Food waste

In a recent research report published in Science magazine (July 18 2014: pages 325-328) entitled "Leverage points for improving global food security and the environment" West and colleagues find that "... a relatively small set of places and actions could provide enough new calories to meet the basic needs for more than 3 billion people, address many environmental impacts with global consequences, and focus food waste reduction on the commodities with the greatest impact on food security.">>

Worldwide, 4,600 kilocalories per person per day are produced, and yet only ~2,000 kilocalories per person (mean) are consumed on average. Data on food wastage, which until recently was grossly underestimated, has recently received support by several well-research and surveyed publications. For example, in the USA, a 2012 study indicated that 40 per cent of all food, worth >US$50bn is thrown away each year!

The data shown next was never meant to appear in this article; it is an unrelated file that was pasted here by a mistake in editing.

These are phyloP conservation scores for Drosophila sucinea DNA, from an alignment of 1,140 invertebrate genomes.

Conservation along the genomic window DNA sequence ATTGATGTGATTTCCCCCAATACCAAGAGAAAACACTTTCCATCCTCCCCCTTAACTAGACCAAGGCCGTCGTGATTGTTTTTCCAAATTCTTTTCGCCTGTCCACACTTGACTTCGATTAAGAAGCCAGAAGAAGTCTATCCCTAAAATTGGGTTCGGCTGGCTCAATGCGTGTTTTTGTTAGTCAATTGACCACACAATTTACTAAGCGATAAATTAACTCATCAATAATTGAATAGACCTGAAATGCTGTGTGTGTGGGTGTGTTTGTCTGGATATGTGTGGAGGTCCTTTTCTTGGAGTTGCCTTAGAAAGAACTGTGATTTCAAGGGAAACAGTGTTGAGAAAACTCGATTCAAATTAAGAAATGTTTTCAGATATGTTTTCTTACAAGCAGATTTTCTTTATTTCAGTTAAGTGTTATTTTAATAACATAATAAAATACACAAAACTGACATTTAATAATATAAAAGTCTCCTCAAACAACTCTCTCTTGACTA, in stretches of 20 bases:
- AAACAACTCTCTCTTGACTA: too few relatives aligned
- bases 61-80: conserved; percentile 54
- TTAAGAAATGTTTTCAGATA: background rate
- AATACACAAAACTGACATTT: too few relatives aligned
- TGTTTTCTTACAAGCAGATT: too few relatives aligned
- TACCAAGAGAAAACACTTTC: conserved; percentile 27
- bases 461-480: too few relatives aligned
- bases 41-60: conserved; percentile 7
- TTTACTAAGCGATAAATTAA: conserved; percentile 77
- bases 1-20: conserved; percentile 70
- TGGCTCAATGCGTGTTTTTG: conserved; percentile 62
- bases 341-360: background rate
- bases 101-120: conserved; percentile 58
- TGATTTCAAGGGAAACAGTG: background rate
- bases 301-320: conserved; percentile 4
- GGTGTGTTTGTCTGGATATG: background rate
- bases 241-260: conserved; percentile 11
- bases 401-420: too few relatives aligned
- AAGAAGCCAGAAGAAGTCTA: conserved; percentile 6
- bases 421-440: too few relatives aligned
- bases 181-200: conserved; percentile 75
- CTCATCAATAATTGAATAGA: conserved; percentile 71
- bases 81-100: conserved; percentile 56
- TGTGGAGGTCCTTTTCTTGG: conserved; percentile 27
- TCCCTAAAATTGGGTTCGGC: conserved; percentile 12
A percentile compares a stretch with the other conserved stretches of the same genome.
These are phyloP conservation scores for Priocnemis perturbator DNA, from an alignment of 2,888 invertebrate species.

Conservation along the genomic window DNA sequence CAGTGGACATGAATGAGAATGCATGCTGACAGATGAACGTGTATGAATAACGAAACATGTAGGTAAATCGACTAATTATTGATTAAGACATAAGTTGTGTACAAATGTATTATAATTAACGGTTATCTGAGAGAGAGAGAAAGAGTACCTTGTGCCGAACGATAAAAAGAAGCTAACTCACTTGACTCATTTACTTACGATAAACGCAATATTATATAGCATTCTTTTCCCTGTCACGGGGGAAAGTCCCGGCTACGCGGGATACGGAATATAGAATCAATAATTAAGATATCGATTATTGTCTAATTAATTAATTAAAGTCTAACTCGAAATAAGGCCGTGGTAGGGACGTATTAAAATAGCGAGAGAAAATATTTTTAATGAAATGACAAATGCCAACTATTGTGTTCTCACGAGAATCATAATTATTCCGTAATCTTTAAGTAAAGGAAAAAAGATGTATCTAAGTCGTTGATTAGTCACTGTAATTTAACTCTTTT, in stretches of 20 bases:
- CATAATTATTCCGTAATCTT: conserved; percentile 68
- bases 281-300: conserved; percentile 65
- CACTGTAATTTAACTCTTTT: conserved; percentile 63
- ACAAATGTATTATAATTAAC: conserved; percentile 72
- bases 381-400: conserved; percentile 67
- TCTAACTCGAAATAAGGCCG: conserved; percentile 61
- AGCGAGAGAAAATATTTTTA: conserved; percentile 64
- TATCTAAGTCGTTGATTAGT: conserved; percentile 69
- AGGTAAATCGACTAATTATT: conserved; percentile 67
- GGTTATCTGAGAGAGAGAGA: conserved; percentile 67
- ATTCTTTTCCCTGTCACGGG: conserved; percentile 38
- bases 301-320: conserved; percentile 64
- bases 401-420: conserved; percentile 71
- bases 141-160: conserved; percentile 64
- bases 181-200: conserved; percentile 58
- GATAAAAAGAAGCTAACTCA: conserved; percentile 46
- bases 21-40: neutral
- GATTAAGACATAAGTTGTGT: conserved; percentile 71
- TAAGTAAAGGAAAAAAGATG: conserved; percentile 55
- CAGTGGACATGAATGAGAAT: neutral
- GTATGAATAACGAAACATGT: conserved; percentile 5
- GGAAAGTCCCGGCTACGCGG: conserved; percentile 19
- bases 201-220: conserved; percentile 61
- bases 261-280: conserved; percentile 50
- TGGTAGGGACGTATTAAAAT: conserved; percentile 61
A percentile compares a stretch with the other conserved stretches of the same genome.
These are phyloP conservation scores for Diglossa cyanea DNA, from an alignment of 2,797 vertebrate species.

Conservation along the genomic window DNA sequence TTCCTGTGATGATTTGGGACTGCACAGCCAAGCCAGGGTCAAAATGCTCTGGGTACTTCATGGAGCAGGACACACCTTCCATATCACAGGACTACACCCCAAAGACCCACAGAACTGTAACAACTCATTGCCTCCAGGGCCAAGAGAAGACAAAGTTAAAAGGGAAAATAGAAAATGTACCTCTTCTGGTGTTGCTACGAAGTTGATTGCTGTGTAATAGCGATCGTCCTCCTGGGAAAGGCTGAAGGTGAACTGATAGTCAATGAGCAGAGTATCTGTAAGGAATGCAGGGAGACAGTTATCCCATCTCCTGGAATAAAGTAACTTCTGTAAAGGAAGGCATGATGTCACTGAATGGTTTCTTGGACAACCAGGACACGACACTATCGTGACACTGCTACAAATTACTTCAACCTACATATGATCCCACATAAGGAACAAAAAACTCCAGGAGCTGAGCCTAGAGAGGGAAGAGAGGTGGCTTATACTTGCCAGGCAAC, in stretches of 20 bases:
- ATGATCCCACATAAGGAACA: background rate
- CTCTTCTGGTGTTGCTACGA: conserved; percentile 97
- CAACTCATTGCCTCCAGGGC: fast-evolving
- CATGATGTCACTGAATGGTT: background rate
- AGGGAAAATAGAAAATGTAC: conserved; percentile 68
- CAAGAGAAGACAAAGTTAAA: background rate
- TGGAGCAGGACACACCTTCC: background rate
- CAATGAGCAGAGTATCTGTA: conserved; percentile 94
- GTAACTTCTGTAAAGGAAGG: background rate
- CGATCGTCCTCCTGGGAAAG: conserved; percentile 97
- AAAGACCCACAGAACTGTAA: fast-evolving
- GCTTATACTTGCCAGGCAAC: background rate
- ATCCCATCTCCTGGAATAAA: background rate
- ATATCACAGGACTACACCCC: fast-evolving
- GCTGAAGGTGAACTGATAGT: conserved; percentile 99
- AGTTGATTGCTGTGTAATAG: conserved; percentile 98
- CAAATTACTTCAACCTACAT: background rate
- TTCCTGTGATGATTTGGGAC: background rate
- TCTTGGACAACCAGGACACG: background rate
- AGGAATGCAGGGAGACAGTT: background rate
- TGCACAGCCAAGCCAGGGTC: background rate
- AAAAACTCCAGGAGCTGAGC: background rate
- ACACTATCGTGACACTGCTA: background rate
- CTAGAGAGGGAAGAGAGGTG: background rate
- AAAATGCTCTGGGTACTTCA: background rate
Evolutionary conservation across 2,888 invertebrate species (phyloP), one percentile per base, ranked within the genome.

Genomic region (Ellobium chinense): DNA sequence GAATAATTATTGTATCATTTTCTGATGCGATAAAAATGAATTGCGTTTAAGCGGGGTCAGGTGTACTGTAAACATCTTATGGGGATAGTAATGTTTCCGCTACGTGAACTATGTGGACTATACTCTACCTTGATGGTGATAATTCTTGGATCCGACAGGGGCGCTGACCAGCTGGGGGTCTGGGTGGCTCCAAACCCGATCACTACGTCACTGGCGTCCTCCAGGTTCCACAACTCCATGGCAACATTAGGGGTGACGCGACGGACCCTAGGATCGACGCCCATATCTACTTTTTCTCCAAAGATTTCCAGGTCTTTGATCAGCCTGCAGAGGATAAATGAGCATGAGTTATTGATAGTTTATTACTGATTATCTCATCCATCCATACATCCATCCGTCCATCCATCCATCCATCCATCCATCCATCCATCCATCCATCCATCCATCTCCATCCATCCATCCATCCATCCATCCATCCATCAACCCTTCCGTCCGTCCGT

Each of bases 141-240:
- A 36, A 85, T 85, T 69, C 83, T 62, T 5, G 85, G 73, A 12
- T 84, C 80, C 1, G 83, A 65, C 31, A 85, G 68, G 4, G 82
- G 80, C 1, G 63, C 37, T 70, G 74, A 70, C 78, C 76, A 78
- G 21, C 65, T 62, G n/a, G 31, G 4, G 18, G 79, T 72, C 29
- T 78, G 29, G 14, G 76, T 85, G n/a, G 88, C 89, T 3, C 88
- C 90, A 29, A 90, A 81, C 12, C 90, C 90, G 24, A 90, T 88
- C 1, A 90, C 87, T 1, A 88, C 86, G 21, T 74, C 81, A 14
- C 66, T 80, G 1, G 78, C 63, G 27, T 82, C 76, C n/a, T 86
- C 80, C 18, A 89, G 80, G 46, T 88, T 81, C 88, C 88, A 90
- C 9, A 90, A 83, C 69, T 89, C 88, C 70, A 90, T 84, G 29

United States consumers waste 10 times more food per capita than those in Southeast Asia. In the United Kingdom, about two-thirds of household waste is due to food spoilage from not being used in time, whereas the other one-third is caused by people cooking or serving too much lack of awareness and undervaluing of foods. This trend is alarmingly connected with the consumer-hungry, inequality-rising modern economies. It was not like this in the not-so-distant past, where post second world war culture dictated a much more resource-conservative approach.

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